Block on Trump's Asylum Ban Upheld by Supreme Court
Google is no longer the "darling of Silicon Valley," according to a complaint filed by the Justice Department and several state attorneys general this week. What began as a "scrappy startup" has become an industry behemoth, to the point that the agency has remembered the United States has antitrust laws - and it's their job to enforce them.
The U.S. government hasn't gone after a tech company in this way since the late 1990s - when it filed against Microsoft. And when the two complaints are placed side by side, it's tough to tell which was written in 1998 and in 2020. But this is a massive case, and could signal the end of government complacency when it comes to monopolies.
The agency accuses Google of stifling competition by making deals with other tech giants that essentially make Google the only search engine in town. Specifically, the complaint alleges that Google has maintained an illegal monopoly by:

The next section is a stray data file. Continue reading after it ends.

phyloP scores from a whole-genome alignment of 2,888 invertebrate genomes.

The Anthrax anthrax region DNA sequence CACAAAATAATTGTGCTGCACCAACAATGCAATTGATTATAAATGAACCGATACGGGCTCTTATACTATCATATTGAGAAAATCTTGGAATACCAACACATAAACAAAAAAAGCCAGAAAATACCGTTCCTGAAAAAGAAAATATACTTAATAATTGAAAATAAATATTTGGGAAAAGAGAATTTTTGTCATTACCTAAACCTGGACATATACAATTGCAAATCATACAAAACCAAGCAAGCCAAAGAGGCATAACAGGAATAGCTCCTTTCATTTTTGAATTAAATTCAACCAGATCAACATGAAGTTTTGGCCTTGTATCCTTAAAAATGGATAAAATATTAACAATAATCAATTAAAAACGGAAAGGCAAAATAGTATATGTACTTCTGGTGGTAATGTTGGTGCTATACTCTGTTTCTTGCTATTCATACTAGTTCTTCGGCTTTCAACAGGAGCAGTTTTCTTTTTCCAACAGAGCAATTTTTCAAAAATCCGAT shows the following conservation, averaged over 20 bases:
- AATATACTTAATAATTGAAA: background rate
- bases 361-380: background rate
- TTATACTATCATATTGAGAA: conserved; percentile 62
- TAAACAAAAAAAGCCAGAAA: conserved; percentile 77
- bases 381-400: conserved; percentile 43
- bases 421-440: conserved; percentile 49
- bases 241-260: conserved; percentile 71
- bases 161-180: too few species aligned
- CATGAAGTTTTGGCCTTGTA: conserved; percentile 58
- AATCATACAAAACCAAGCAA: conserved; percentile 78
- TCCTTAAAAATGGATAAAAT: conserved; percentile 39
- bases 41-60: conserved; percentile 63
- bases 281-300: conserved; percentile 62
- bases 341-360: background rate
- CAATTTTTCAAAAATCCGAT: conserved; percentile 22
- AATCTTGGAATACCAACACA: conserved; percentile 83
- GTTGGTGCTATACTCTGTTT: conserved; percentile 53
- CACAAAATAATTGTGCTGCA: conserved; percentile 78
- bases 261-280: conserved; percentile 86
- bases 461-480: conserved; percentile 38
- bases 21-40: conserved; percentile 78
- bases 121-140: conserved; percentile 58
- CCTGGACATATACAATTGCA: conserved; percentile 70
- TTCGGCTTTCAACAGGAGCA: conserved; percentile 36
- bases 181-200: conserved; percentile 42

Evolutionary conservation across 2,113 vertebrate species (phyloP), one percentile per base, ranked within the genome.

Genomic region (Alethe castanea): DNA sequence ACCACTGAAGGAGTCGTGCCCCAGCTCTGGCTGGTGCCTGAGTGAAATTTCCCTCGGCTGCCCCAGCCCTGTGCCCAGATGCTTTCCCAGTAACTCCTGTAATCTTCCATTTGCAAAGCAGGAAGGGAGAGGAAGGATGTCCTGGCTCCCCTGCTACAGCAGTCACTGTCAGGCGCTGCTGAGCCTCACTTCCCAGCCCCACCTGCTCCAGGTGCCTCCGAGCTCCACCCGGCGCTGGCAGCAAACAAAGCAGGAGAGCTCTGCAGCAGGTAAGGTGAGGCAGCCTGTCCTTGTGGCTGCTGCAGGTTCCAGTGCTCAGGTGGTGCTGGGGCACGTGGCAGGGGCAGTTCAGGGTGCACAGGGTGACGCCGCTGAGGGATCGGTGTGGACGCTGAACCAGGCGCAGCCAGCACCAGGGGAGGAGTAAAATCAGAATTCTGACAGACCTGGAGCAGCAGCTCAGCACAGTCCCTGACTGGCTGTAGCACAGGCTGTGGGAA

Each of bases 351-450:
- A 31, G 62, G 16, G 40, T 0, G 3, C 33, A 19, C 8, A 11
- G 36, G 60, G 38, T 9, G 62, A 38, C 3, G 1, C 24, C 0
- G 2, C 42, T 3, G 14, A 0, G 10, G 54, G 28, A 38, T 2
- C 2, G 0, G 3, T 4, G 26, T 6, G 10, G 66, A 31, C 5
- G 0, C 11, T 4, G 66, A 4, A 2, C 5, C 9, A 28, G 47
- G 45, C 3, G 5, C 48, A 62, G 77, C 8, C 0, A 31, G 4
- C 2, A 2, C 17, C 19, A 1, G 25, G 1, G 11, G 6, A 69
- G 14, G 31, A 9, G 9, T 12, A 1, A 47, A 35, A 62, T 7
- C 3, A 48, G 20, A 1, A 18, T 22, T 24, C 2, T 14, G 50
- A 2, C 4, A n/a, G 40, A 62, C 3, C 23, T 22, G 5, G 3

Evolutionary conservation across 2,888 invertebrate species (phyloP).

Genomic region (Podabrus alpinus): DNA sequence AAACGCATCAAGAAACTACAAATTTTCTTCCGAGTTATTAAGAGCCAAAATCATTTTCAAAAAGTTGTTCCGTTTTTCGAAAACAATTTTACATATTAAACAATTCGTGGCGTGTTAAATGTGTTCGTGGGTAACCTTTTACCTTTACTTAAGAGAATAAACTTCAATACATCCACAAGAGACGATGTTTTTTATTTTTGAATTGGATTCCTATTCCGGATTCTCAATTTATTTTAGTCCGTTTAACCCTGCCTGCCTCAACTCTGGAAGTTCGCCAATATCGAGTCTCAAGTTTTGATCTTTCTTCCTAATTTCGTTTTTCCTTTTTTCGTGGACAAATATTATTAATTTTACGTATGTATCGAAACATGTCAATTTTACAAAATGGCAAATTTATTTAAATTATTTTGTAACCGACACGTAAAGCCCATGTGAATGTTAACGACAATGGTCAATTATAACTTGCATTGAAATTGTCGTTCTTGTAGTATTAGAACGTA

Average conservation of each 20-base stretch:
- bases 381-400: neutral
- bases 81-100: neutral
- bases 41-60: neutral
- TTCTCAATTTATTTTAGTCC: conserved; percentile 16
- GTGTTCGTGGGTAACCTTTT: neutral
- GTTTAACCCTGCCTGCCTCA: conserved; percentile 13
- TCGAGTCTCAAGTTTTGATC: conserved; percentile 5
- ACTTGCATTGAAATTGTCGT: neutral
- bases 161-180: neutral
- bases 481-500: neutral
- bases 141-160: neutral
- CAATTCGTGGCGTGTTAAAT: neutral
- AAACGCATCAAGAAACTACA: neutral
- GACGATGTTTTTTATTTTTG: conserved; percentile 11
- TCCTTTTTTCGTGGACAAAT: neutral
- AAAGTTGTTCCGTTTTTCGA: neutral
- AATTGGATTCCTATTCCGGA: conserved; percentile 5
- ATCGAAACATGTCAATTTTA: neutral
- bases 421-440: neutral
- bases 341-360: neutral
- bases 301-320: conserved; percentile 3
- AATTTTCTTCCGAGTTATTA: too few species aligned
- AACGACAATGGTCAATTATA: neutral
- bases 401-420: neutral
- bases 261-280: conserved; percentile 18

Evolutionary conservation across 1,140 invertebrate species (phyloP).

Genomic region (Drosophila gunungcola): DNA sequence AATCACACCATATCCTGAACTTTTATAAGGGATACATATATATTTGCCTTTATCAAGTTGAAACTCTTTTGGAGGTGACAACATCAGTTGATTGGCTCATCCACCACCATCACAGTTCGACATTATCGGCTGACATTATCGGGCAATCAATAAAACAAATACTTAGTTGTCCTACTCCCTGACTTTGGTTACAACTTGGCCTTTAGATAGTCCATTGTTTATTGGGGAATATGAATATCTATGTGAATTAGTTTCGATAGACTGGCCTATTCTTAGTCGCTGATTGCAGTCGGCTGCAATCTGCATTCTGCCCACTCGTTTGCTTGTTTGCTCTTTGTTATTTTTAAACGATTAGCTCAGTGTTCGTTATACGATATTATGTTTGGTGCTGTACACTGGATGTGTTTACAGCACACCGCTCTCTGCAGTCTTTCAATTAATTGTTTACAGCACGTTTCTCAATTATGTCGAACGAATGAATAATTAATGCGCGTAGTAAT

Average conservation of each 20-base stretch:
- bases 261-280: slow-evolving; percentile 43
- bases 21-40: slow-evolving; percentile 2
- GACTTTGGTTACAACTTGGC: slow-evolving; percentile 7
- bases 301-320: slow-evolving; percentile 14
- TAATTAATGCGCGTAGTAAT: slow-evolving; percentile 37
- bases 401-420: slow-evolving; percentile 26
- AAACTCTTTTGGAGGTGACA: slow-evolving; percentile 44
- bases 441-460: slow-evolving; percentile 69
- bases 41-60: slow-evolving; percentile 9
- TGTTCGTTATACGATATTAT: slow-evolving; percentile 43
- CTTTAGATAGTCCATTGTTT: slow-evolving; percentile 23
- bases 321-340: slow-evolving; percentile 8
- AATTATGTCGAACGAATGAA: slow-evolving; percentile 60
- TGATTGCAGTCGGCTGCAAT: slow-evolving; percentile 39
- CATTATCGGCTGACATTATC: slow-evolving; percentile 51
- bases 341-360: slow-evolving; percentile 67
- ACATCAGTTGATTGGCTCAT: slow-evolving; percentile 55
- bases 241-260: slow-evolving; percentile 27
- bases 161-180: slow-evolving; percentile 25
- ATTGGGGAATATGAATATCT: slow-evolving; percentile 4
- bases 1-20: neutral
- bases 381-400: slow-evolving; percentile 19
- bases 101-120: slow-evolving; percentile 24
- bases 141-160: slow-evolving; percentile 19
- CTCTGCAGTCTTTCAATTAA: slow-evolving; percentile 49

Google pays distributors and manufacturers billions of dollars every year to "lock up distribution channels and block rivals," according to the complaint. Indeed, Google vastly outperforms competitors when it comes to market share, handling around 90 percent of all search queries worldwide.
Google will have a hard time convincing a judge it doesn't have monopoly power over internet searches. But who is harmed when the product is free to everyone? Microsoft's Internet Explorer was free as well, but the government argues (then and now) that it's the very idea of competition being harmed here:
"General search engine competitors are denied vital distribution, scale, and product recognition - ensuring they have no real chance to challenge Google."
Google's influence is so great that even the word "Google" has taken the place of other verbs for searching the internet. Plus, a monopoly could still mean higher prices for advertisers, weakened privacy protections, and less incentive to keep up product quality.
For its part, the company has called the DOJ's suit "deeply flawed." But if the DOJ wins, it could signal big changes that would bring antitrust law into the digital era.
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